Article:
Papal Bull

…in the unfortunate sense. CNN is reporting a general threat levied at anyone trying to ordain women to serve as priests.

You’d think that to counter-act the negative publicity from their sex abuse scandals recently they’d modernize their stance on this. I am, of course, in no way asserting that allowing the ordination of women would make up for the sex abuse that has occurred. I just think, in a PR/damage-control kind-of-way that allowing women priests would be a smart move; especially considering dwindling seminary enrollments and parish participation and all that.

But, Catholics among us, just out of curiosity — with what title would you address a female priest? “Mother So-and-so?” It feels little weird in my brain, but I guess I could get used to it. What’s the accepted abbreviation for that? I mean, corresponding to “Father” being abbreviated to “Fr.,” there’s probably a short form for “Mother.”

“Mr.?” Yikes.

Or can we just ask the Anglicans how they do it?

Welcome to Regensburg – have a beer!

We’re going to arrange a little get-together for the attendees (locals and out-of-towners) of the Regensburg Expat Meeting Weekend on the evening of June 20th. Here are a few suggestions for venues:

Bar & Café Schierstadt

View Larger Map

This is a nice place with good beer and indoor or outdoor seating. It’s never been overly loud, so it’s conducive to conversation.

Alte Linde

View Larger Map

A big, beautiful Biergarten with ample seating and Dom view. Kind of hard to miss as it’s in the middle of the bridge. Good Bavarian food, too, if you come hungry.


View Larger Map

Sorry, no link for this one. A nice, enclosed Biergarten on the Altstadt-side of the bridge. Spanish cuisine – in case you didn’t get that from the name.

Anyone who is interested in coming, please give me a heads-up and your preferred venue in the comments. All venues have an indoor option if the weather is not cooperative. After I get enough responses, we’ll settle on a place and time and I’ll e-mail my handy number to the attendees. Because it’s a Friday, I suggest we get started around 8. I know the baseball games go until later, but I don’t want to get shut out by a huge weekend bar crowd. If you want to stay for the later games, let me know and I’ll give out my handy so you can meet up with the group if we end up moving to another bar.

Hope to see you there!

Vienna City Flats — Praterstr. 78

The Joint

Praterstraße 78
1020 Leopoldstadt

web site


Sarah found this place for us online and she did a great job. It’s just a hop (no skip or jump required) to the Praterstern (a.k.a. Wien Nord) train station, which last time (Thanksgiving 2006) was merely a tram and subway stop. Now it’s a full-service train station. Simply put, the location of this apartment was an ideal compromise between accessibility and price. It was well-equipped, meeting all our basic requirements:

  • shower consisting of more than just a hose in the tub
  • generous kitchen with stove and fridge
  • accomodations for four

My only beef: they had one of those IKEA sofabed things that rolls out to unfold into a mattress, but it was either broken or we couldn’t figure out how to get it to remain a couch — it kept rolling itself out (good idea, bad implementation).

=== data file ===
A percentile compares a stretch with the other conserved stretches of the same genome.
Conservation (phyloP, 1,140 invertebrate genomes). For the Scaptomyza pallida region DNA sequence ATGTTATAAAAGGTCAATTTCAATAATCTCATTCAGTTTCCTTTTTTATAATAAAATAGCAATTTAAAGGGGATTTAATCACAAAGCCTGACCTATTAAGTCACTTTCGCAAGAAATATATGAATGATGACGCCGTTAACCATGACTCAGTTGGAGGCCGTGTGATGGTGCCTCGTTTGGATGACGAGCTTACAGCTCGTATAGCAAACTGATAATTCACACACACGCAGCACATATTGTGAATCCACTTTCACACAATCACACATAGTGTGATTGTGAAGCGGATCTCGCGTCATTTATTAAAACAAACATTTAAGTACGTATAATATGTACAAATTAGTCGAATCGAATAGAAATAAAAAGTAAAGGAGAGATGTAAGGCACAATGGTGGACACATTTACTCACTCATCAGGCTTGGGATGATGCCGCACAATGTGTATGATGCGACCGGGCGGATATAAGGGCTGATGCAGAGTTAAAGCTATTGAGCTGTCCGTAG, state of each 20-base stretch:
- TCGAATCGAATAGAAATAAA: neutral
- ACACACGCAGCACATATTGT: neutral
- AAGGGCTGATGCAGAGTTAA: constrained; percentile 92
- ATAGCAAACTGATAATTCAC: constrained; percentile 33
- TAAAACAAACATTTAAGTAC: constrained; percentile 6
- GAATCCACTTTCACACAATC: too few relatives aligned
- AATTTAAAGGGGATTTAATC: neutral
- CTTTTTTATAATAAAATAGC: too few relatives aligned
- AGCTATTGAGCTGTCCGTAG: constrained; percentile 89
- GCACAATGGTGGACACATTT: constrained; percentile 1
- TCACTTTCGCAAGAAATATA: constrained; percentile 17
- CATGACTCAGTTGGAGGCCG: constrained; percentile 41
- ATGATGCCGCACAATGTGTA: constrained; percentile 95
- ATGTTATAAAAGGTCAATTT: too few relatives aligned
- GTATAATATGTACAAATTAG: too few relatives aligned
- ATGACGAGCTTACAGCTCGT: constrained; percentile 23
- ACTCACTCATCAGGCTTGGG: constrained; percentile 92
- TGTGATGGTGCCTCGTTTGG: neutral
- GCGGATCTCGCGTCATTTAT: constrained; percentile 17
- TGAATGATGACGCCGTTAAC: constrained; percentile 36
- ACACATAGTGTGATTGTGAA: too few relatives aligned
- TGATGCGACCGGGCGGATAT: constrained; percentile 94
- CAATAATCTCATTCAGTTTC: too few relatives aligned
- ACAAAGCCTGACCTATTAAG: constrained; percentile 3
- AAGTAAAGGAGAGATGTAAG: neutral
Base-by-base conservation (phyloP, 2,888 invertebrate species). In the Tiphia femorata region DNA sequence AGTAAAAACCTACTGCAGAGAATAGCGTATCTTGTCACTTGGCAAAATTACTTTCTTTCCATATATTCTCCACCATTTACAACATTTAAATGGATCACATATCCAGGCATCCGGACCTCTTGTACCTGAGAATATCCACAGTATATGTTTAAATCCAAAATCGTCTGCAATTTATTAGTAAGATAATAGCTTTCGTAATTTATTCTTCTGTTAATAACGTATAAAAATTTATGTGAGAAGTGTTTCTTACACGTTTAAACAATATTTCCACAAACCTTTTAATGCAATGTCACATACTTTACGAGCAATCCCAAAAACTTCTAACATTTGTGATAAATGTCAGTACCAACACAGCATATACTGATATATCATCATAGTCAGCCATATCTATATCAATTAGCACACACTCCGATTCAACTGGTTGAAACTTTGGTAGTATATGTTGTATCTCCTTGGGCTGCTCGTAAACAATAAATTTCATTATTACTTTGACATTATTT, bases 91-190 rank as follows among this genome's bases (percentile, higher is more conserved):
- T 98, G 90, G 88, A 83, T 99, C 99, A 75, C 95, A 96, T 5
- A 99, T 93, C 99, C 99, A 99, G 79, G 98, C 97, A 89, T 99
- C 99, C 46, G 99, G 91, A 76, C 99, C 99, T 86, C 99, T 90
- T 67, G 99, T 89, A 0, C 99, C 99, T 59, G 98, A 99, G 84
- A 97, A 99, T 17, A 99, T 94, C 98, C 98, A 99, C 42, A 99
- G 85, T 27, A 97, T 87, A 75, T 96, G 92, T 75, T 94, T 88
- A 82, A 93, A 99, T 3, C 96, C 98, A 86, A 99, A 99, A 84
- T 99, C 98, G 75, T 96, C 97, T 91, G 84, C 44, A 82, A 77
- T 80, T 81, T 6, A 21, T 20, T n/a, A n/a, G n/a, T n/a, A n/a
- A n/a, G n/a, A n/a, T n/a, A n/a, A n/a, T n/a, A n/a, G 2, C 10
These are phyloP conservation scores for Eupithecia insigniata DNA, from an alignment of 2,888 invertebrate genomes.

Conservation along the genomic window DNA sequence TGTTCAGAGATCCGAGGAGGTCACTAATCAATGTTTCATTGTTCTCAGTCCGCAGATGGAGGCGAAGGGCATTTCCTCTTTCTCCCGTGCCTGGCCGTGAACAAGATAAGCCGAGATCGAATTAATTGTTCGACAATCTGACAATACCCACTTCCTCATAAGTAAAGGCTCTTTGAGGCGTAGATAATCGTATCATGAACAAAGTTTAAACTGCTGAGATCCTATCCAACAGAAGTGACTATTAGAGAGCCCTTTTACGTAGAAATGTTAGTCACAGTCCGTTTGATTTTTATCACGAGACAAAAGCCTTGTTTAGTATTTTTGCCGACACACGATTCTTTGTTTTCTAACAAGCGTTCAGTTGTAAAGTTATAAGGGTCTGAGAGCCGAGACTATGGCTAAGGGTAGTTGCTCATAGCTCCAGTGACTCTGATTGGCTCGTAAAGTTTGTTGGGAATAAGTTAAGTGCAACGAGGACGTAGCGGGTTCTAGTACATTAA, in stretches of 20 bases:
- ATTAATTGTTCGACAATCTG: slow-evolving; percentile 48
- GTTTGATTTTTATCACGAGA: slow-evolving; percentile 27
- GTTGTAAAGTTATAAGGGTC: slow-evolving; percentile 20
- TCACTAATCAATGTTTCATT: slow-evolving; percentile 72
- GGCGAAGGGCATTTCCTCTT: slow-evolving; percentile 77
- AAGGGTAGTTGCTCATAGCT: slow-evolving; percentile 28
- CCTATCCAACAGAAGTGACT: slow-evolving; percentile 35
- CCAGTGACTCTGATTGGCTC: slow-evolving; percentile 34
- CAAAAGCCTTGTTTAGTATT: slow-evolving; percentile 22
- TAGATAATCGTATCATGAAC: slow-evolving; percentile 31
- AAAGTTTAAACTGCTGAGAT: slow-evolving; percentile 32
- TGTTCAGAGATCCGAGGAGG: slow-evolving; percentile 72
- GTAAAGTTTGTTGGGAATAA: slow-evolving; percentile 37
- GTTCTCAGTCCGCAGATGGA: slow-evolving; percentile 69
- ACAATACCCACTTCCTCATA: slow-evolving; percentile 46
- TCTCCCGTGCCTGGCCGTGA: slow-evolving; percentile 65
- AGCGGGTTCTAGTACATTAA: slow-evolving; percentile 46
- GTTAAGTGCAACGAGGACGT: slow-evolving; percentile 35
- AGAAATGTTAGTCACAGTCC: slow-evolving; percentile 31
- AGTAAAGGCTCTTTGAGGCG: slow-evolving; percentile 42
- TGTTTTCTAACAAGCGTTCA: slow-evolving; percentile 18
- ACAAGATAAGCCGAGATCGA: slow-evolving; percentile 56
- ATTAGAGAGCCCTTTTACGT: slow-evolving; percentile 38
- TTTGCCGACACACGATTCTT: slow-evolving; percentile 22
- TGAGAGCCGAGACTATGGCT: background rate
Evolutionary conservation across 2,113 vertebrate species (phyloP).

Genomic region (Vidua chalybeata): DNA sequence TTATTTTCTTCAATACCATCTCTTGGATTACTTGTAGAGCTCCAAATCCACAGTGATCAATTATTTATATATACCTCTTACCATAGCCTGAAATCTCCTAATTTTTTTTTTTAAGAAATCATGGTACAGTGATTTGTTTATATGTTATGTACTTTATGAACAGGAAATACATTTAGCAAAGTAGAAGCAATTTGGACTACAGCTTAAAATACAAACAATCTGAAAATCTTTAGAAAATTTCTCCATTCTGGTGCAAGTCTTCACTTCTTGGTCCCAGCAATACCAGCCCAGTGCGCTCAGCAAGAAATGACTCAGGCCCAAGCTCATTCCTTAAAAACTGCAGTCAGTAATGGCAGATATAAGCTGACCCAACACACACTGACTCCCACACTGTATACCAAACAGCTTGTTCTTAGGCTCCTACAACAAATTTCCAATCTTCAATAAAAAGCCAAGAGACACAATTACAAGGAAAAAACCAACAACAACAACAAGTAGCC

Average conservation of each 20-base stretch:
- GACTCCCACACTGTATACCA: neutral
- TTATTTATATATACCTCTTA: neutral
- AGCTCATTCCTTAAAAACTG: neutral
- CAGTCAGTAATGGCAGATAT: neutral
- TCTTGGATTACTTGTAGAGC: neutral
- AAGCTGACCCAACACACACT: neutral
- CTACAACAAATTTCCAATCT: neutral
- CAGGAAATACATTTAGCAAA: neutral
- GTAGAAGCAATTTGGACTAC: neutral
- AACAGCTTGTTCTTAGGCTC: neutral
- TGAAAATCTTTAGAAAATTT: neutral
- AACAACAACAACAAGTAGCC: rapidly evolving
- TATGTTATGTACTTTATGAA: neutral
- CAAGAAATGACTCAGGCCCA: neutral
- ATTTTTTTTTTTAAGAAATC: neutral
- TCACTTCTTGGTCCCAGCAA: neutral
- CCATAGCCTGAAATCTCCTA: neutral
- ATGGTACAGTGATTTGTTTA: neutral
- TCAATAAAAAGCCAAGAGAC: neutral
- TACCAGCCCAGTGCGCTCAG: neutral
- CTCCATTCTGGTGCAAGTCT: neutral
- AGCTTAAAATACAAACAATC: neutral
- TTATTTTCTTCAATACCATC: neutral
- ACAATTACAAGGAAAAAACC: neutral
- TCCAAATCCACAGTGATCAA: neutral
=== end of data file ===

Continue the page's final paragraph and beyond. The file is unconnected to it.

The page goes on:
Nice touch: offering to let us stow the luggage at the apartment while it was being cleaned after our check-out until departing Vienna later that day. Could have saved us luggage lockers and airport/train station schlep and hassle.


I love the location of this place. Located right across the street from the spankin’ new Praterstern/Wien Nord U-bahn, tram and ÖBB station, it’s a great base of operations for getting out and searching Vienna. For our purposes, it was pretty well equipped and the landlord and administrator were easy to get a hold of for when we had questions. In light of what a generally nice apartment it was, the thing with the rolling couch was kind of disappointing.

The neighborhood that the apartment is in might be an issue for some people. It’s definitely not posh. It looks like there’s a good mix of native middle-class Viennese and immigrants. There were a few drunks and beggars wandering around (plus lots of drunks at the train station, but that’s kind of par for the course), but no more than would be expected for a major European city. There is easy access on foot to grocery stores, bakeries and pharmacies – plus the bonus of the nearby train station is that there is some shopping available on Sunday.

Hotel Lasserhof

The Joint

Lasserstrasse 47
Tel. +43-(0)662-873388
Fax +43-(0)662-8733886


I am pretty disappointed with the Lasserhof. Last time I stayed here, with buds Potter and Gabe, when we did the Sound of Music tour back in November 2005, we thought the place was great. This time, we got stuck in a poorly-lit room with its only openable window in the bathroom. It’s pretty easy to get to from the train station and the pricing was reasonable, but maybe next time we’ll spend a little more and get a better place (the NH, with their 14€ breakfast buffet and 24-hour Sound of Music channel, comes to mind). More disappointments from Sarah’s perspective below…


What the hell happened here? Cliff was nearly glowing in his review of this place from his first trip to Salzburg, so I was pretty excited about trying it out myself. The reservations staff was very helpful when I got conflicting information about availability back in February during the trip-planning stages. Check-in was a breeze, but after that things started to go wrong. The minifridges in the rooms weren’t actually cold, and yes, we did check to see if they were plugged in. What’s more, the TV in my parents’ room had a bad picture and the volume was unchangeable. And then the window issue in our room made it muggy and stifling. Plus, the guy at the desk gave my dad a hard time about getting a spare key for his room, however, I think this guy was just having a bad day, because he ALSO tried to give my parents’ room to some other guests. I managed to get the issue cleared up, but he wasn’t real pleasant about it. The breakfast was pretty adequate and other than the keymaster, the staff was very helpful and accomodating, but the cons outweigh the pros, so I don’t think we’ll be going back.

couple more pics and tips from the Austrian Odyssey

Susie, annoyed... Po on the train